The school choice movement — and vouchers in particular — are portrayed by proponents of public school monopolies as elitist and racist in origin. According to historian Nancy MacLean, the idea for vouchers came out of Virginia’s Massive Resistance to school integration as a way to transfer white children from integrated schools into private “segregation academies.” This widely accepted view is has been little disputed.
Until now. Writing in today’s Wall Street Journal, Phillip W. Magness with the American Enterprise Institute says the critics of vouchers have their history backward. The voucher idea originated with economist Milton Friedman as a way to advance integration. Writes Magness: “Virginia’s segregationist hard-liners recognized the likely outcomes and began attacking school choice as an existential threat to their white-supremacist order.”
That’s right, integrationists proposed vouchers as a way to integrate schools, and segregationists opposed them for precisely the same reason.
In 1958 the Venable Elementary School in Charlottesville closed its doors and transferred its white student body to a “makeshift network of private classrooms,” writes Magness. (Magness is not explicit on the point but, presumably, the reconstituted but segregated Venable Elementary remained in the public school system.) After court rulings struck down the strategy, John S. Battle Jr., who led the fight against the NAACP lawsuits, articulated a fallback position: white public schools could desegregate on paper and then use zoning and enrollment caps to block Black students’ transfer applications.
Anti-segregation lawmakers from Northern Virginia proposed vouchers as a way to facilitate integration. Battle saw them as a threat.
If a school receives tuition grants, Battle warned in a speech at Venable, “then any negro who obtains one under this law can seek to enter that school.” If any current students at all-white schools transferred elsewhere, “it will have the effect of leaving many classrooms practically vacant.” The enrollment caps would fail, leading to the “negro engulfment” of Virginia’s white public schools.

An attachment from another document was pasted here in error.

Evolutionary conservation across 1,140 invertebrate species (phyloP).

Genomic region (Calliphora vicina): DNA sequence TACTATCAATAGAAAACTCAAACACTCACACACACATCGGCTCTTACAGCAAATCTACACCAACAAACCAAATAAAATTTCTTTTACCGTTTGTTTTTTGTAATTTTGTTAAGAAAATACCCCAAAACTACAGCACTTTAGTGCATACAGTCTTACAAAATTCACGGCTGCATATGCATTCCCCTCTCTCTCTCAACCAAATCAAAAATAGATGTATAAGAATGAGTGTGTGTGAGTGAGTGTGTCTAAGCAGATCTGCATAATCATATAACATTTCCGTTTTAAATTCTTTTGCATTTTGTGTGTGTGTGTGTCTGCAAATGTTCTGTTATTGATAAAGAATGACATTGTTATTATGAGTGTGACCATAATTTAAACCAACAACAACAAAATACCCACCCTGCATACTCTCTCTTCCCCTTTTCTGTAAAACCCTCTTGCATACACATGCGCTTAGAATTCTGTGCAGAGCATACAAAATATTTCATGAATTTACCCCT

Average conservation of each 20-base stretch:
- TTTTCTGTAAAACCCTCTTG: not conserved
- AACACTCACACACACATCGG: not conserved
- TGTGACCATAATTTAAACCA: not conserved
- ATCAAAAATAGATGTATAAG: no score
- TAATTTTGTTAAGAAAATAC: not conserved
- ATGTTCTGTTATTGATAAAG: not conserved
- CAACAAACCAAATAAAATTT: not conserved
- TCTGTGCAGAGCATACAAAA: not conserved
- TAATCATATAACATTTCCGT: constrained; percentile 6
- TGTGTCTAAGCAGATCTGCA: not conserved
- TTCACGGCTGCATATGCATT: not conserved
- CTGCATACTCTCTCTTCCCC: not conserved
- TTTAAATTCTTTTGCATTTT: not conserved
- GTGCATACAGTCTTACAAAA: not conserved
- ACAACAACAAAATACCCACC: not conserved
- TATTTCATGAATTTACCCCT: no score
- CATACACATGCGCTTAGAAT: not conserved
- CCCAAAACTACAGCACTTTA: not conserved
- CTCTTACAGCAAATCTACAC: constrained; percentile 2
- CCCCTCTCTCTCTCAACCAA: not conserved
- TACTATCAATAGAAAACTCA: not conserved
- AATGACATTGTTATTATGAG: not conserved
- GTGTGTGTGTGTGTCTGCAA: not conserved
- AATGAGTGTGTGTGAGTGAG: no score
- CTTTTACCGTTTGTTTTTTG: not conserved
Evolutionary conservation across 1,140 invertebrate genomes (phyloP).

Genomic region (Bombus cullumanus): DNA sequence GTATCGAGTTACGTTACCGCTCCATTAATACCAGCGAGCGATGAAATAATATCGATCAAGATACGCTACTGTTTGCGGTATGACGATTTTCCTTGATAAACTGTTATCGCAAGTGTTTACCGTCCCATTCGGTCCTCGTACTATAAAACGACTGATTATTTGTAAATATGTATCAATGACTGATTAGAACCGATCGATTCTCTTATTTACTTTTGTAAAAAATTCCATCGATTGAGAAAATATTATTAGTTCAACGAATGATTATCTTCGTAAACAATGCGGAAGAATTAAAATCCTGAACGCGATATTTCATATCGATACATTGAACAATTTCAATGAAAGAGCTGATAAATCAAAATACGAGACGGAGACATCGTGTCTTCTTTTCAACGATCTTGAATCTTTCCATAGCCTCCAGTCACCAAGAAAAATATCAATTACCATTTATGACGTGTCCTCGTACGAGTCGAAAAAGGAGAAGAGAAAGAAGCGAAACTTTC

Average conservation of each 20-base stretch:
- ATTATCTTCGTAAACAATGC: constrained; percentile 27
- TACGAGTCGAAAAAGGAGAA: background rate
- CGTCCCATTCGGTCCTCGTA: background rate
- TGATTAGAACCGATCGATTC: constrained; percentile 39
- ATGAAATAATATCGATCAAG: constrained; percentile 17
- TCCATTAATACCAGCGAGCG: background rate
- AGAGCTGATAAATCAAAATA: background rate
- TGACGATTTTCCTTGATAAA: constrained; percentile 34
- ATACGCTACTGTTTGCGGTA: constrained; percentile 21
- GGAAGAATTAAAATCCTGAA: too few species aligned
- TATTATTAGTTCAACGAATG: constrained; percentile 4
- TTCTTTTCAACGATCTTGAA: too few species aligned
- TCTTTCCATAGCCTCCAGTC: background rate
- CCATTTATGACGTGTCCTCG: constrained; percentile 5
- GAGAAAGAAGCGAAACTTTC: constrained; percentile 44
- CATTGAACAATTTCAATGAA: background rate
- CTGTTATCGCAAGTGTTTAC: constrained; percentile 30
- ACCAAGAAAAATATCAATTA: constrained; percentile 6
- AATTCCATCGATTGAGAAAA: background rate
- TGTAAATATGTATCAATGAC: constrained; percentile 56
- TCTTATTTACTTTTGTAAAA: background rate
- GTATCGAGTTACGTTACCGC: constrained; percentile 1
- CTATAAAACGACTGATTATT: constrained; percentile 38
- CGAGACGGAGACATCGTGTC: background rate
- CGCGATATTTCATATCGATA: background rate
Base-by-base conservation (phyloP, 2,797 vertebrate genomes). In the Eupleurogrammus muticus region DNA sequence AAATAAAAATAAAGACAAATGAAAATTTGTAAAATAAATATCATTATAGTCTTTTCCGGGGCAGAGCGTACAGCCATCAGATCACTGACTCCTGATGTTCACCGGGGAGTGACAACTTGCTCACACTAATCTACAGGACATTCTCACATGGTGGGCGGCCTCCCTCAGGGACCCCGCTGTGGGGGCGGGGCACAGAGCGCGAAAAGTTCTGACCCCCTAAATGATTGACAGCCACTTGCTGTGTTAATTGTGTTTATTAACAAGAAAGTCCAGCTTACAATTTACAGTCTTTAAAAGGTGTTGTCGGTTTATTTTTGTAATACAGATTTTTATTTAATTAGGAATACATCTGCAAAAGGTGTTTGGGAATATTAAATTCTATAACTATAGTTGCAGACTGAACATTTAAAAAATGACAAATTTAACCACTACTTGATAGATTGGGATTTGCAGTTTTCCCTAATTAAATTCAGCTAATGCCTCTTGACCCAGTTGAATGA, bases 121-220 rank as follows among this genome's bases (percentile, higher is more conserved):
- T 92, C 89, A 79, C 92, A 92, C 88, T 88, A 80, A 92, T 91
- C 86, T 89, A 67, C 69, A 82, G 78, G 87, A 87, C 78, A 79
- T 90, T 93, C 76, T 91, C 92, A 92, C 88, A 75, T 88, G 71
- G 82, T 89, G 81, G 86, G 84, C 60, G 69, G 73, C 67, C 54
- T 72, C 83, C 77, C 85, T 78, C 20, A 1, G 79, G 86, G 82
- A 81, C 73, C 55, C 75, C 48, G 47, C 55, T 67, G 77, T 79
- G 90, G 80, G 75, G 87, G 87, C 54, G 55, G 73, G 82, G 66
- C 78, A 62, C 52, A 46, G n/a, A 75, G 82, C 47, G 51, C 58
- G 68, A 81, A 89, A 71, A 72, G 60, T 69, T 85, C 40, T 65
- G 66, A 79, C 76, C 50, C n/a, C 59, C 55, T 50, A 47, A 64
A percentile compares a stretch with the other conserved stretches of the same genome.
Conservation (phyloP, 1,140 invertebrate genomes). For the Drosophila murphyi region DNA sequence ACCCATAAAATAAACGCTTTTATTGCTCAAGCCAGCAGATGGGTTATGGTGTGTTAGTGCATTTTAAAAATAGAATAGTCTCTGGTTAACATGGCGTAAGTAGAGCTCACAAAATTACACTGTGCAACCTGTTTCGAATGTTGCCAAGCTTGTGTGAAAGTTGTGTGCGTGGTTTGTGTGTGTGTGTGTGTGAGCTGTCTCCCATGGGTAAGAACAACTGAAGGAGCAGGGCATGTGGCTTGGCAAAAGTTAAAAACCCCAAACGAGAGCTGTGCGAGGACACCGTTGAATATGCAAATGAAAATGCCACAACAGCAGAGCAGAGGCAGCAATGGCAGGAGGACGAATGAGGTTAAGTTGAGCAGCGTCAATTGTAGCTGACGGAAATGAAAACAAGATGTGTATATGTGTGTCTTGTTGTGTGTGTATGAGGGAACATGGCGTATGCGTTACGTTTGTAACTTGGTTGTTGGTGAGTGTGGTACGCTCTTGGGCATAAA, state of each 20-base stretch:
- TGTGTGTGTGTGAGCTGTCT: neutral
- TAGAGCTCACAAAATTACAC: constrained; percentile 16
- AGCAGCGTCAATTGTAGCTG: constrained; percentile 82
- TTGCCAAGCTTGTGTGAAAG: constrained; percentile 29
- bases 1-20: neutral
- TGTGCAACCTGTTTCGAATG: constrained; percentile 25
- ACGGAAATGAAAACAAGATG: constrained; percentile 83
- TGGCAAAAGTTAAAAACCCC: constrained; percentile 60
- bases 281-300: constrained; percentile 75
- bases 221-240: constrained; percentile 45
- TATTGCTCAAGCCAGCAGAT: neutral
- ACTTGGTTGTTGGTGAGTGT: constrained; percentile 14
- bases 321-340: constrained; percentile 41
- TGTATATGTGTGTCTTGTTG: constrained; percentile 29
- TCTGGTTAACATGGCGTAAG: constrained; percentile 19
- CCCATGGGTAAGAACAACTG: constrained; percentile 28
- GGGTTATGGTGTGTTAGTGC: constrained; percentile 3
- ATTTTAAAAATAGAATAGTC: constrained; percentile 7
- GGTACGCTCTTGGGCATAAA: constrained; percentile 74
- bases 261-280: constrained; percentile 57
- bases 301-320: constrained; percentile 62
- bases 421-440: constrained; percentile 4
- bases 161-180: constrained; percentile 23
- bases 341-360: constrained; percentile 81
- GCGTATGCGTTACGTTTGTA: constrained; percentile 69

If Virginia adopted tuition grants, Battle wrote in a letter to Gov. J. Lindsay Almond, the subsequent departure of white pupils from their public schools will make integration much easier to accomplish.” Battle correctly predicted that the federal courts would soon require private schools to accept black students as a condition of state funding, leading to their integration as well. “I refuse to believe that we should allow a few negroes to run us out of our good white schools,” Battle concluded.
Battle’s message resonated among public-school interests, which understood that conventional public-school funding would be imperiled by vouchers, Magness writes. The Virginia Education Association circulated a transcript of Battle’s remarks to every superintendent in the Commonwealth. Later, the VEA denounced vouchers in its newsletter: “Parents are using grants to send their children to integrated schools which the entire purpose … was to avoid.”
In its rhetoric about race, the VEA has done a 180-degree turn since then. VEA is now in the vanguard of the “woke” movement that purports to fight racism. But the association is, above all other things, a labor union that seeks to preserve its monopoly by thwarting competition. And that means squelching charter schools (publicly funded schools that enjoy a measure of independence from school board diktats), and blocking vouchers, which would allow parents to yank their children from failed schools in favor of a private alternative.
Before the spread of school policies stepped in Critical Race Theory, the white middle-class in Virginia was, for the most part, satisfied with the public schools where they sent their kids. Whites were not clamoring for vouchers. Many Black parents were. The limited vouchers available in Virginia — funded by tax-advantaged philanthropic donations, not tax revenues — are means-tested. The purpose is to give poor. inner-city parents a say about where to send their children.
By contrast, the wokesters’ anti-racism rhetoric is skin deep. Their policies would keep poor Black kids in failing school systems with no recourse. The proffered remedies — hire more teachers and staff, pay them more, build them new schools to work in — are justified in the name of “the kids” but redound primarily to the benefit of VEA and its members.
Next time you hear that vouchers originated as a tool of Massive Resistance, you’ll know the assertion for the rhetorical subterfuge that it is.